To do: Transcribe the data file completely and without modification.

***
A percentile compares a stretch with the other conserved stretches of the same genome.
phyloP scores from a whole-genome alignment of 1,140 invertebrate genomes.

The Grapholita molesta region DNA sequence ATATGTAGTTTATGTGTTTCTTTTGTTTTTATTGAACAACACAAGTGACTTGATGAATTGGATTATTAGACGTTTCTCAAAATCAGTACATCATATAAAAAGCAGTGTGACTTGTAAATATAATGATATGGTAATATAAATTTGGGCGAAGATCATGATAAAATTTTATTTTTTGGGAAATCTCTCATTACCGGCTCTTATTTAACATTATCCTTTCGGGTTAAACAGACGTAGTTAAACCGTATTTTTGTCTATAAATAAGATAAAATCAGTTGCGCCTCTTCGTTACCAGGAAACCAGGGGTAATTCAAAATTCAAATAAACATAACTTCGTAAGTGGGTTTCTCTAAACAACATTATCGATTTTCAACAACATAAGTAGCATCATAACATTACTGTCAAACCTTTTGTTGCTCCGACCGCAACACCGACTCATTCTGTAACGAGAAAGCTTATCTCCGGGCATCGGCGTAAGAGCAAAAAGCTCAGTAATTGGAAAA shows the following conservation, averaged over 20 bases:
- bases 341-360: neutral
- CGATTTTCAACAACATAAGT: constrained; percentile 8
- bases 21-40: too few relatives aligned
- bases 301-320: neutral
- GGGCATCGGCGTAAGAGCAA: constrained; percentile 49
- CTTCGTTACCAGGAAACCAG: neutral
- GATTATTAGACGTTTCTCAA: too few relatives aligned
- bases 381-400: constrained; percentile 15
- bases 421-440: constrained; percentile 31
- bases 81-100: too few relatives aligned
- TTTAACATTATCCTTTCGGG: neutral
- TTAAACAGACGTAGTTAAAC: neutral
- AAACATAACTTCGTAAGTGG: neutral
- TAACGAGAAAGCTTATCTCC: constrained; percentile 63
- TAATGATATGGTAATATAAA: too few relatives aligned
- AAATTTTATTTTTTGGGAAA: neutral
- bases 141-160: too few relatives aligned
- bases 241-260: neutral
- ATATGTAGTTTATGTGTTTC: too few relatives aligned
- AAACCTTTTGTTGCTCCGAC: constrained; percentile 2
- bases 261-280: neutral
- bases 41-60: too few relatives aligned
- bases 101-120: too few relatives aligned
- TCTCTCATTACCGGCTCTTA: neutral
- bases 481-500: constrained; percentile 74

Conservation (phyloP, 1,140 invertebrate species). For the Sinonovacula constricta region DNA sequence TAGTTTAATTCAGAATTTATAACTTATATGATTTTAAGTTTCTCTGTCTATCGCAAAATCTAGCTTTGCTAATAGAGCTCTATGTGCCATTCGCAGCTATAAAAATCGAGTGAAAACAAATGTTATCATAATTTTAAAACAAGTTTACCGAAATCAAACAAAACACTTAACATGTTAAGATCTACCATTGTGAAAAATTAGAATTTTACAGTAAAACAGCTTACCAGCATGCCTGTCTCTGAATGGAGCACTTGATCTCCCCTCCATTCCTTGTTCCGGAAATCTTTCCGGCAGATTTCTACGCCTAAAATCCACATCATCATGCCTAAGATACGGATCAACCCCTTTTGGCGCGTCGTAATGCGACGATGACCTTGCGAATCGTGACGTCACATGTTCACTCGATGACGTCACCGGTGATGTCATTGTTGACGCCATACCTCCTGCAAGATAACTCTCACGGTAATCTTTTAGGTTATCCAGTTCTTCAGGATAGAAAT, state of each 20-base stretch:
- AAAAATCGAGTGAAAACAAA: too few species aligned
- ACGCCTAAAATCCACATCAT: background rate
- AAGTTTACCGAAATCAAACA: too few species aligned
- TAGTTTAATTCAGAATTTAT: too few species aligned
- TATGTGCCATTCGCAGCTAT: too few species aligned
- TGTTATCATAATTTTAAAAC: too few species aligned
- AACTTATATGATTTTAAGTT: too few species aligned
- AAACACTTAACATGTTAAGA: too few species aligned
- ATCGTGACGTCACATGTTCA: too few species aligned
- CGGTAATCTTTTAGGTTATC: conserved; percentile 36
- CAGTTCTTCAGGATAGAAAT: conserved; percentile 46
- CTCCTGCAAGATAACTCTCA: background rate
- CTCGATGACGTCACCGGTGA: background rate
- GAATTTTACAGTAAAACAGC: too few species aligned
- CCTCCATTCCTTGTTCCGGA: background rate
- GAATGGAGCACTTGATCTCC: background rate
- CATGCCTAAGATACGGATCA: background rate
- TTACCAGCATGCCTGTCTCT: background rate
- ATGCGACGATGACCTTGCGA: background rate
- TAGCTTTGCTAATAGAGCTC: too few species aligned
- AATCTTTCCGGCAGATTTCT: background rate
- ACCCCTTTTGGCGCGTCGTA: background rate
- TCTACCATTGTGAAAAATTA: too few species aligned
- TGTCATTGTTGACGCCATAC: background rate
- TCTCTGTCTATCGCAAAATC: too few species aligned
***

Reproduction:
A percentile compares a stretch with the other conserved stretches of the same genome.
phyloP scores from a whole-genome alignment of 1,140 invertebrate genomes.

The Grapholita molesta region DNA sequence ATATGTAGTTTATGTGTTTCTTTTGTTTTTATTGAACAACACAAGTGACTTGATGAATTGGATTATTAGACGTTTCTCAAAATCAGTACATCATATAAAAAGCAGTGTGACTTGTAAATATAATGATATGGTAATATAAATTTGGGCGAAGATCATGATAAAATTTTATTTTTTGGGAAATCTCTCATTACCGGCTCTTATTTAACATTATCCTTTCGGGTTAAACAGACGTAGTTAAACCGTATTTTTGTCTATAAATAAGATAAAATCAGTTGCGCCTCTTCGTTACCAGGAAACCAGGGGTAATTCAAAATTCAAATAAACATAACTTCGTAAGTGGGTTTCTCTAAACAACATTATCGATTTTCAACAACATAAGTAGCATCATAACATTACTGTCAAACCTTTTGTTGCTCCGACCGCAACACCGACTCATTCTGTAACGAGAAAGCTTATCTCCGGGCATCGGCGTAAGAGCAAAAAGCTCAGTAATTGGAAAA shows the following conservation, averaged over 20 bases:
- bases 341-360: neutral
- CGATTTTCAACAACATAAGT: constrained; percentile 8
- bases 21-40: too few relatives aligned
- bases 301-320: neutral
- GGGCATCGGCGTAAGAGCAA: constrained; percentile 49
- CTTCGTTACCAGGAAACCAG: neutral
- GATTATTAGACGTTTCTCAA: too few relatives aligned
- bases 381-400: constrained; percentile 15
- bases 421-440: constrained; percentile 31
- bases 81-100: too few relatives aligned
- TTTAACATTATCCTTTCGGG: neutral
- TTAAACAGACGTAGTTAAAC: neutral
- AAACATAACTTCGTAAGTGG: neutral
- TAACGAGAAAGCTTATCTCC: constrained; percentile 63
- TAATGATATGGTAATATAAA: too few relatives aligned
- AAATTTTATTTTTTGGGAAA: neutral
- bases 141-160: too few relatives aligned
- bases 241-260: neutral
- ATATGTAGTTTATGTGTTTC: too few relatives aligned
- AAACCTTTTGTTGCTCCGAC: constrained; percentile 2
- bases 261-280: neutral
- bases 41-60: too few relatives aligned
- bases 101-120: too few relatives aligned
- TCTCTCATTACCGGCTCTTA: neutral
- bases 481-500: constrained; percentile 74

Conservation (phyloP, 1,140 invertebrate species). For the Sinonovacula constricta region DNA sequence TAGTTTAATTCAGAATTTATAACTTATATGATTTTAAGTTTCTCTGTCTATCGCAAAATCTAGCTTTGCTAATAGAGCTCTATGTGCCATTCGCAGCTATAAAAATCGAGTGAAAACAAATGTTATCATAATTTTAAAACAAGTTTACCGAAATCAAACAAAACACTTAACATGTTAAGATCTACCATTGTGAAAAATTAGAATTTTACAGTAAAACAGCTTACCAGCATGCCTGTCTCTGAATGGAGCACTTGATCTCCCCTCCATTCCTTGTTCCGGAAATCTTTCCGGCAGATTTCTACGCCTAAAATCCACATCATCATGCCTAAGATACGGATCAACCCCTTTTGGCGCGTCGTAATGCGACGATGACCTTGCGAATCGTGACGTCACATGTTCACTCGATGACGTCACCGGTGATGTCATTGTTGACGCCATACCTCCTGCAAGATAACTCTCACGGTAATCTTTTAGGTTATCCAGTTCTTCAGGATAGAAAT, state of each 20-base stretch:
- AAAAATCGAGTGAAAACAAA: too few species aligned
- ACGCCTAAAATCCACATCAT: background rate
- AAGTTTACCGAAATCAAACA: too few species aligned
- TAGTTTAATTCAGAATTTAT: too few species aligned
- TATGTGCCATTCGCAGCTAT: too few species aligned
- TGTTATCATAATTTTAAAAC: too few species aligned
- AACTTATATGATTTTAAGTT: too few species aligned
- AAACACTTAACATGTTAAGA: too few species aligned
- ATCGTGACGTCACATGTTCA: too few species aligned
- CGGTAATCTTTTAGGTTATC: conserved; percentile 36
- CAGTTCTTCAGGATAGAAAT: conserved; percentile 46
- CTCCTGCAAGATAACTCTCA: background rate
- CTCGATGACGTCACCGGTGA: background rate
- GAATTTTACAGTAAAACAGC: too few species aligned
- CCTCCATTCCTTGTTCCGGA: background rate
- GAATGGAGCACTTGATCTCC: background rate
- CATGCCTAAGATACGGATCA: background rate
- TTACCAGCATGCCTGTCTCT: background rate
- ATGCGACGATGACCTTGCGA: background rate
- TAGCTTTGCTAATAGAGCTC: too few species aligned
- AATCTTTCCGGCAGATTTCT: background rate
- ACCCCTTTTGGCGCGTCGTA: background rate
- TCTACCATTGTGAAAAATTA: too few species aligned
- TGTCATTGTTGACGCCATAC: background rate
- TCTCTGTCTATCGCAAAATC: too few species aligned